WASHINGTON (ABC 4 News) - U.S. House Rep. Jim Matheson (D) Utah has reintroduced legislation designed to overhaul the way video games are sold to children -- more specifically, requiring proper identification if the game purchased carries an adults-only rating.
Particularly, the new law -- dubbed the Video Game Ratings Enforcement Act -- would prohibit minors from purchasing or renting video games rated 'M' (mature) or 'AO' (adults only). The bill also requires that video games carry their rating in a clear and conspicuous location on the packaging. The Entertainment Software Ratings Board (ESRB) determines ratings for video games in the U.S.
"It shall be unlawful for any person to ship or otherwise distribute in interstate commerce, or to sell or rent, a video game that does not contain a rating label, in a clear and conspicuous location on the outside of the packaging," the bill states.
Matheson's proposal also would require retailers who sell video games to clearly post the ESRB rating system inside their store, to inform children or parents exactly what each of the ratings mean. Introduced in 1994, the nonprofit group currently has a list of six ratings for video games -- two of which are restricted. 'M' and 'AO' ratings indicate that a video game has some type of material deemed inappropriate for minors.
'M'-rated video games means they have content that is unsuitable for children under the age of 17. Examples of restricted content in this category are excessive violence, sexual themes (implied or otherwise) or strong language. 'AO'-rated games are unsuitable for people under the age of 18. Examples often found in this category are sex and/or graphic nudity, intense violence, and other themes considered strictly for adults.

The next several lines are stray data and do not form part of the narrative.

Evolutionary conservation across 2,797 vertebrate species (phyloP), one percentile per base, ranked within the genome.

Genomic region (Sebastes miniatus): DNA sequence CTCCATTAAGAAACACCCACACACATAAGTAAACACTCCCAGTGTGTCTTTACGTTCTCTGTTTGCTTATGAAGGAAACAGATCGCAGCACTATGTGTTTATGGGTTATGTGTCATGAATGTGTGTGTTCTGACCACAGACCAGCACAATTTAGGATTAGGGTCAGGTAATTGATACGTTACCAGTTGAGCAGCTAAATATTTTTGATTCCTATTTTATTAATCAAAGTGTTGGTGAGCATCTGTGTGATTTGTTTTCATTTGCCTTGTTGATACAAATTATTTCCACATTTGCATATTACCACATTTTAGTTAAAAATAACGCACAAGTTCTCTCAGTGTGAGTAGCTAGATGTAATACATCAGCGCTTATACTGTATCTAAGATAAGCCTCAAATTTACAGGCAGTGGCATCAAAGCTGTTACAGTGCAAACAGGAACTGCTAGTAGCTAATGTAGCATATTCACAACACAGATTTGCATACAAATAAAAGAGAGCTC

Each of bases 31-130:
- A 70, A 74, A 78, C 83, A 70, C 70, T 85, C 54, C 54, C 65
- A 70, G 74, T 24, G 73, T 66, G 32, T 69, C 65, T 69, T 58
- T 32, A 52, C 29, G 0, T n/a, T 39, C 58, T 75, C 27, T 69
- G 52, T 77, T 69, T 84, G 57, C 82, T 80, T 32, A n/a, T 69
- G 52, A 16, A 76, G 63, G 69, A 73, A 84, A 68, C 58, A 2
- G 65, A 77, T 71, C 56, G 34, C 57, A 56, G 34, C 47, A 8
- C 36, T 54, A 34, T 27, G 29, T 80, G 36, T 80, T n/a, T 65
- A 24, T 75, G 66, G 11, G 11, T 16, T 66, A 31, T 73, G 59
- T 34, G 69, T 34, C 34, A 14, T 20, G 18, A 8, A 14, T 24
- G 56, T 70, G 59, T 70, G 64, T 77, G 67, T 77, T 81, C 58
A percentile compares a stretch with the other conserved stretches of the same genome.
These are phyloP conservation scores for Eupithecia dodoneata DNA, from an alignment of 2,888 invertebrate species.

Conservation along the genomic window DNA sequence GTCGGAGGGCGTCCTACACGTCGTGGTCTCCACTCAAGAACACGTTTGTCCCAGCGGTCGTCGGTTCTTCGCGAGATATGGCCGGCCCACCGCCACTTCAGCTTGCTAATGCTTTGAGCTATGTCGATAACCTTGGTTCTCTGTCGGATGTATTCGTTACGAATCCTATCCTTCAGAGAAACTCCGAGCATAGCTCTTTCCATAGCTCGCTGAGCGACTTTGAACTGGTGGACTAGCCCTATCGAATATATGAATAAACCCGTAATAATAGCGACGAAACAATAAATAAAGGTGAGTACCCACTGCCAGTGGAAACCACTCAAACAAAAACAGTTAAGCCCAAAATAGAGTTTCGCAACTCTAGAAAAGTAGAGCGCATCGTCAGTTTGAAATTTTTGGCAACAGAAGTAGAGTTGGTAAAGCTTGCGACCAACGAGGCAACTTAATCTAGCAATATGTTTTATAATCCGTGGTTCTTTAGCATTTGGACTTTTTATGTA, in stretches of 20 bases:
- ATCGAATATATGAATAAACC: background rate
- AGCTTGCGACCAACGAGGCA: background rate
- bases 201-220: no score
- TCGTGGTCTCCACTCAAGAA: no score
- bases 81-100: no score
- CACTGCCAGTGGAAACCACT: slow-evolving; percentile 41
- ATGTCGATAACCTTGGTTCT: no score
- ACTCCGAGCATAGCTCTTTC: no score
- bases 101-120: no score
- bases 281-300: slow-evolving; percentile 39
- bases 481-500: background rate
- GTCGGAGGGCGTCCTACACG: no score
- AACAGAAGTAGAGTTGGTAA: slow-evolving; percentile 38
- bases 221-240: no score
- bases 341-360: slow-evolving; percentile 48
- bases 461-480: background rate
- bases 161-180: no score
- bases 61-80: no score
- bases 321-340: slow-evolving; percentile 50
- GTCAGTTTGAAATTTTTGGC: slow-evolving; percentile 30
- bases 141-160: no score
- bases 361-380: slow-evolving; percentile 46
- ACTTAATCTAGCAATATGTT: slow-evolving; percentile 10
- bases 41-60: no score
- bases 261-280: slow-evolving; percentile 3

In 2012, half of the top 10 best-selling video games carried either an 'M' or 'AO' rating.
"As a parent of two young boys, I am a strong believer that parents are the first line of defense when it comes to supervising their children's viewing habits," Rep. Matheson said. "Parents deserve every resource available to evaluate programming to which their children might be exposed."
The 'Grand Theft Auto' video game series is a good example of the type of video game Matheson's bill seeks to restrict. In that game, one of the many objectives is simply to cruise around town and steal vehicles. The player often will encounter violent fights, aggressive prostitutes and a vast cache of weapons.
"The images and themes is some video games are shocking and troublesome. There are popular games where players advance through acts of virtual murder, assault and rape" Rep. Matheson said. "Parents deserve piece of mind that they are the final authority in what their children rent or purchase."
- U.S. House Bill 287, Video Game Ratings Enforcement Act